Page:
The declining balance method, also known as the reducing balance method, tags the straight-line depreciation percentage and then multiplies it by the remaining depreciable amount every year.

This results in an accelerated rate of depreciation with a larger amount depreciated in the earlier years of an asset’s life and a less astute asset becoming older.

Often this is a better depiction of the value of an asset for assets that decline in value quickly, such as computer equipment.

Taking the same example which we used for straight-line depreciation, the machine had an initial cost of $10,000, a salvage value of $2,000, a useful life of four years, and a depreciation rate of 25%.

Using the declining balance method, we would take the depreciable amount of $8,000 and multiply it by the depreciation rate of 25% for the first year for $2,000 in depreciation ($8,000 * 25%).

$1,500 for the second year ($6,000 * 25%), and $1,125 in the third ($4,500 * 25%).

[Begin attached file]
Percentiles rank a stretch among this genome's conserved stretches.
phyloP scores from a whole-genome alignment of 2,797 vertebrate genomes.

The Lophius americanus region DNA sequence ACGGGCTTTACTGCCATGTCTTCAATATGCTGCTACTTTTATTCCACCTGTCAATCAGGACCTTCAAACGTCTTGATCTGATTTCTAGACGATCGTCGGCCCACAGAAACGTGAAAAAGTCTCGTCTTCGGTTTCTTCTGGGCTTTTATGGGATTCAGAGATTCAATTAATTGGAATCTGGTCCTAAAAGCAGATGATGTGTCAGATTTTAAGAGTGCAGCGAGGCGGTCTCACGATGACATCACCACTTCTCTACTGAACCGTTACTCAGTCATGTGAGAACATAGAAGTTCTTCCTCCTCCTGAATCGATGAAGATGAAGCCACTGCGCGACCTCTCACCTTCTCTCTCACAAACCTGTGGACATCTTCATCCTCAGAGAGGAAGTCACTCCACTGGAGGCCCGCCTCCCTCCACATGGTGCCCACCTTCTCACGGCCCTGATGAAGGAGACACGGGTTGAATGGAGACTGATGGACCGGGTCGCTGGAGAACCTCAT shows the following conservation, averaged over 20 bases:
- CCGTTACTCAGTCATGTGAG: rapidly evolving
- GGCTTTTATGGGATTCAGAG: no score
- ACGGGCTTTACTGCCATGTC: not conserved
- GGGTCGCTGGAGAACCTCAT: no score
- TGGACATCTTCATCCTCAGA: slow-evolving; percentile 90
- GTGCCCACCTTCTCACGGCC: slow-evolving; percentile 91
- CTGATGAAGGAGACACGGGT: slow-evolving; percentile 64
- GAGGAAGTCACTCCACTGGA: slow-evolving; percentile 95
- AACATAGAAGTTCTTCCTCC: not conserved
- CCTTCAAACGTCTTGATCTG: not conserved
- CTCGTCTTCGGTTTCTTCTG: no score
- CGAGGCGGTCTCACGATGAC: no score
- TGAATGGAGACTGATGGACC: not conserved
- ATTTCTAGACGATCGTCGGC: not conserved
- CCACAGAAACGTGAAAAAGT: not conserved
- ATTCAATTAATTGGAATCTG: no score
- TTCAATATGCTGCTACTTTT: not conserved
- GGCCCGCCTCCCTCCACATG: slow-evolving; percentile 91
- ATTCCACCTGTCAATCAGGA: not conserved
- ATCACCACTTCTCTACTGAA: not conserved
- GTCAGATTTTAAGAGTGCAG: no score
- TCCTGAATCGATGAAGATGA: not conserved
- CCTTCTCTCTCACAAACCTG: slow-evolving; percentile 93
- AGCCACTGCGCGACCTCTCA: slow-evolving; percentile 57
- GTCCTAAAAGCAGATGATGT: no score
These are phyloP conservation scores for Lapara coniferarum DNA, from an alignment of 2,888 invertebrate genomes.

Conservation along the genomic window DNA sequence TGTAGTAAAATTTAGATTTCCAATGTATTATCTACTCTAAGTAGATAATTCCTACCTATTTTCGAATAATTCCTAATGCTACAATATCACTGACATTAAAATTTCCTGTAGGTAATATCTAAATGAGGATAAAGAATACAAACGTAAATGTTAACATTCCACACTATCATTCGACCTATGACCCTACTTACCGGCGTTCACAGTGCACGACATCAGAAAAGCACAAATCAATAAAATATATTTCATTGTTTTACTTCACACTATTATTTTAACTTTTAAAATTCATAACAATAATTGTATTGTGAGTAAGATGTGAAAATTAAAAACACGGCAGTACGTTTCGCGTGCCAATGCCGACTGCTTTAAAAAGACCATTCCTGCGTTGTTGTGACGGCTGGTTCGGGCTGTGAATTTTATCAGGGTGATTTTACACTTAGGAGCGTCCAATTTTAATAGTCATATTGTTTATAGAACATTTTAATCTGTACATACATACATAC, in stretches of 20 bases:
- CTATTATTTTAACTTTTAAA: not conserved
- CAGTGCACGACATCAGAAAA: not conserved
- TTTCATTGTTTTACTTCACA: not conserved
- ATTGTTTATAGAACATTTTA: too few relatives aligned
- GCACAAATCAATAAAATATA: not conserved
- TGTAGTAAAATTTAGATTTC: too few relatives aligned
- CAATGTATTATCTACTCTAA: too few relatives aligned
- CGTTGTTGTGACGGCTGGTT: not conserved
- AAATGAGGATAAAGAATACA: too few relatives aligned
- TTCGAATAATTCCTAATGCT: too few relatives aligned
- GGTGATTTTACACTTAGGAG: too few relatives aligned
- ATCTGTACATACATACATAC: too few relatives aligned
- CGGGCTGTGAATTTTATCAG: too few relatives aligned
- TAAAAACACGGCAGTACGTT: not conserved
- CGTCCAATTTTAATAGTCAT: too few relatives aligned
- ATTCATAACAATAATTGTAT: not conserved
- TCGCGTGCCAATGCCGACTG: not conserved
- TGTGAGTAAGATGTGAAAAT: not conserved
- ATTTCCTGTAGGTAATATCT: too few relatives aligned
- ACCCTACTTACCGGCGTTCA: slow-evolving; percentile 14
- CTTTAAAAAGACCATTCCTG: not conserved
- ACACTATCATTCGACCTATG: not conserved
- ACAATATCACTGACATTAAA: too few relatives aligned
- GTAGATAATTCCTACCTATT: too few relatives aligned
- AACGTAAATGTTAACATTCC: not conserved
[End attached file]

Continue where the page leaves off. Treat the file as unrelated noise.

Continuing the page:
This would continue through the useful life of the asset.

Double Declining Balance (DDB)

The double-declining balance method of depreciation also uses accelerated depreciation.

To calculate depreciation using this method, the reciprocal of the asset’s useful life is doubled and multiplied by the depreciable base.

This is done for the entire life of the asset.

An example of this would be a company that has some equipment that has a useful life of ten years.

To use the double-declining balance method, the reciprocal of ten would be used to calculate the depreciation rate of 10%.

Then the book value of the asset from the beginning of the period would be multiplied by twice the depreciation rate, which would be 20%.

This value would then be subtracted from the beginning period book value.

This will continue for each period until the asset is fully depreciated.

Sum-of-the-Year’s-Digits (SYD)

The sum-of-the-year’s-digits (SYD) is a method of depreciation that allows a business to allocate more of the depreciation expense in the initial years of the asset’s useful life.

To use the method, all of the digits of the asset’s useful life are added together.

For example, for a desk with a seven-year life, the years are added together, so 1+2+3+4+5+6+7 = 28.

Then, for the first year of depreciation, the base would be multiplied by 7/15 to calculate the depreciation expense for the year.